Ethan’s growing suspicion ignited. “You expect me to believe that you’re doing this out of the kindness of your heart?” he demanded. “After you killed two men like they were nothing? Like I’d believe that! What’s in this for you?”
“Nothing at all. This is a gift.”
“No,” he said, despair replacing suspicion as the dominant specter over his soul. “I don’t think even that will be enough. I’m afraid they’ll never be satisfied. They’ll find ways to chain me to more debt. It wouldn’t be the first time they’ve broken their oath.” He realized at once how his words must have sounded. “I do not mean to sound ungrateful. Nor do I wish to request more cash than that. But things are…more complicated. They very well might believe that I killed those men myself. And then I…”
She sent a rueful glance toward the hallway before returning it to him. “I understand. Then perhaps I can offer an alternative.” Ethan found his gaze held fast by hers. Her blood-red irises glistened, her pupils inviting him to relinquish his reservations and trust her kindness. “Serve me,” she said.
Demons danced in his peripheral vision, and serpents slithered underfoot. “What?”
“Such men as those who accompanied you are all the same. A man without true conviction is a waste. But show me a man who is scared, alone. Show me a man who will sell himself not out of greed but out of desperation. Show me a man who sets out on a mission, which he knows to be suicide, for something—anything—that is more material than money. More pure than the pursuit of power. Now that is the type of man I desire. A man worthy of more than he has been given. A man who, given the right environment, can thrive, can surpass and exceed the limits invented by ignorant minds. And should such a man desire,” she said, her tone falling into a comforting tenor, “the Hyacinth would welcome him with open arms.”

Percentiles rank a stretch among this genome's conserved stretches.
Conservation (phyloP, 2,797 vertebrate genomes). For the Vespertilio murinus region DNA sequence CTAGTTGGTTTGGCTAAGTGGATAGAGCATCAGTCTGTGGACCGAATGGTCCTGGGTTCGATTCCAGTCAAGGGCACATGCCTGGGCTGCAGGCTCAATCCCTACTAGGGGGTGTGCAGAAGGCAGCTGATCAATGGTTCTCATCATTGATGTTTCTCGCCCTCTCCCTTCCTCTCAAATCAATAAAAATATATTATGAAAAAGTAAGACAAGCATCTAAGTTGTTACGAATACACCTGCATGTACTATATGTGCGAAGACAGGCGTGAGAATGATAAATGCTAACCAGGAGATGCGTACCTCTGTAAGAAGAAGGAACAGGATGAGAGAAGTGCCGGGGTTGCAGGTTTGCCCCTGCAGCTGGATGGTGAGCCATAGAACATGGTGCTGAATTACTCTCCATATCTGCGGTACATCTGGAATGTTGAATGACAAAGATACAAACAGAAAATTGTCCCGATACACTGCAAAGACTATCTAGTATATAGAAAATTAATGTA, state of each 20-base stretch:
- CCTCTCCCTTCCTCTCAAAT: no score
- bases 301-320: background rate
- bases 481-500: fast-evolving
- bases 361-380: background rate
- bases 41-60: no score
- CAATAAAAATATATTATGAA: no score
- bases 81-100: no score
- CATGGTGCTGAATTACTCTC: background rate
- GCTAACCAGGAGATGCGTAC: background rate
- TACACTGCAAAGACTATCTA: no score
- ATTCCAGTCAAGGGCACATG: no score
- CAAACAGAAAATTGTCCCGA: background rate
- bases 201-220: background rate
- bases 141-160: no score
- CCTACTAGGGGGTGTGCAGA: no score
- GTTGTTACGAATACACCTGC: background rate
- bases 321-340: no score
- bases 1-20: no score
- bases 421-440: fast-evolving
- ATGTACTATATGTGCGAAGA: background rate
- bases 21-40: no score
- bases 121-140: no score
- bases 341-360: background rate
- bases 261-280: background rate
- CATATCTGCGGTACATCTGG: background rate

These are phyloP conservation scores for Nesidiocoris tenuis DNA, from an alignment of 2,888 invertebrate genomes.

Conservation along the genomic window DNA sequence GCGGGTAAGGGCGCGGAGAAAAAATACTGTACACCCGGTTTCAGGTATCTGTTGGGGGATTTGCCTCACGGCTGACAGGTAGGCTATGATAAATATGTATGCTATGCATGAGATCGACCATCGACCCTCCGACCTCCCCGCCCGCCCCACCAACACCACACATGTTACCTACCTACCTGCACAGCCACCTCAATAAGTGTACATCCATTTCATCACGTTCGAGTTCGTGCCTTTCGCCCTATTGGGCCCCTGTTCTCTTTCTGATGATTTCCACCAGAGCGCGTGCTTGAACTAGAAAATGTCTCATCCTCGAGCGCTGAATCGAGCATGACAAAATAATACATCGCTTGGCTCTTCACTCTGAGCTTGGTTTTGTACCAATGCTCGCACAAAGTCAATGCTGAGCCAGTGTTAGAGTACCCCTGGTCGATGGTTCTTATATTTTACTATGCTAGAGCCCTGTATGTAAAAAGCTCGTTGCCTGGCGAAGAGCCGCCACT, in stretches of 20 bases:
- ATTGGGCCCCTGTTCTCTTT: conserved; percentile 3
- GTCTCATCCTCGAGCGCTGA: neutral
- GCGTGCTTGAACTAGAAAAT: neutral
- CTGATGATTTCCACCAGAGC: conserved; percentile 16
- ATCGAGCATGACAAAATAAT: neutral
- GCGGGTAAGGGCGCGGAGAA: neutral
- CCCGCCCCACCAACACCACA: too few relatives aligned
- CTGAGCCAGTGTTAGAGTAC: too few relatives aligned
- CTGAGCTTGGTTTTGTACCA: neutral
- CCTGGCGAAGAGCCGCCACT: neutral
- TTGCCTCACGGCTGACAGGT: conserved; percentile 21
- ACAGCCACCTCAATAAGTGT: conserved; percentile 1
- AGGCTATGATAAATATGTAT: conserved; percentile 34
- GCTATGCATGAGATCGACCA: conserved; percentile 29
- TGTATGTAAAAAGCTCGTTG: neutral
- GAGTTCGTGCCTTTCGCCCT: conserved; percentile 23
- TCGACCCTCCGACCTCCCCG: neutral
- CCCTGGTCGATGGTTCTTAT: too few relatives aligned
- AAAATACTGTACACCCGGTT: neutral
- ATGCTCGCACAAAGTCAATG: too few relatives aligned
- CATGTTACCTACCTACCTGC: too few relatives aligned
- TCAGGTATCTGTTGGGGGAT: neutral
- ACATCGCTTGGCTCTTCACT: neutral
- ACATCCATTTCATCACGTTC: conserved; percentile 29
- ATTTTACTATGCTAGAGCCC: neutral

The Hyacinth. Demoniac worshipers of the devil that legends said begot the twelve bloodlines. Those rumored to still practice blood-drinking and other blasphemous arts condemned even by the Rosarium. How could he even entertain such an idea? Quite easily, he was terrified to realize. He had witnessed the woman’s power firsthand. She had frozen their blood instantly at thirty meters—an impossible feat at an impossible distance. But even so, accepting such an insane invitation would mean surrendering all that remained of his humanity. He licked his lips, the nervous tremors returning with a vengeance. “But… I… The Dahlia will—”
“The Dahlia will not bother you, nor will they harm your beloved.” Her expression went rigid as stone, framing a dark glower. “That I can promise you. I shall see to it that they would not dare to speak her name aloud, not even in hushed whispers hidden by stacks of their precious scrip.”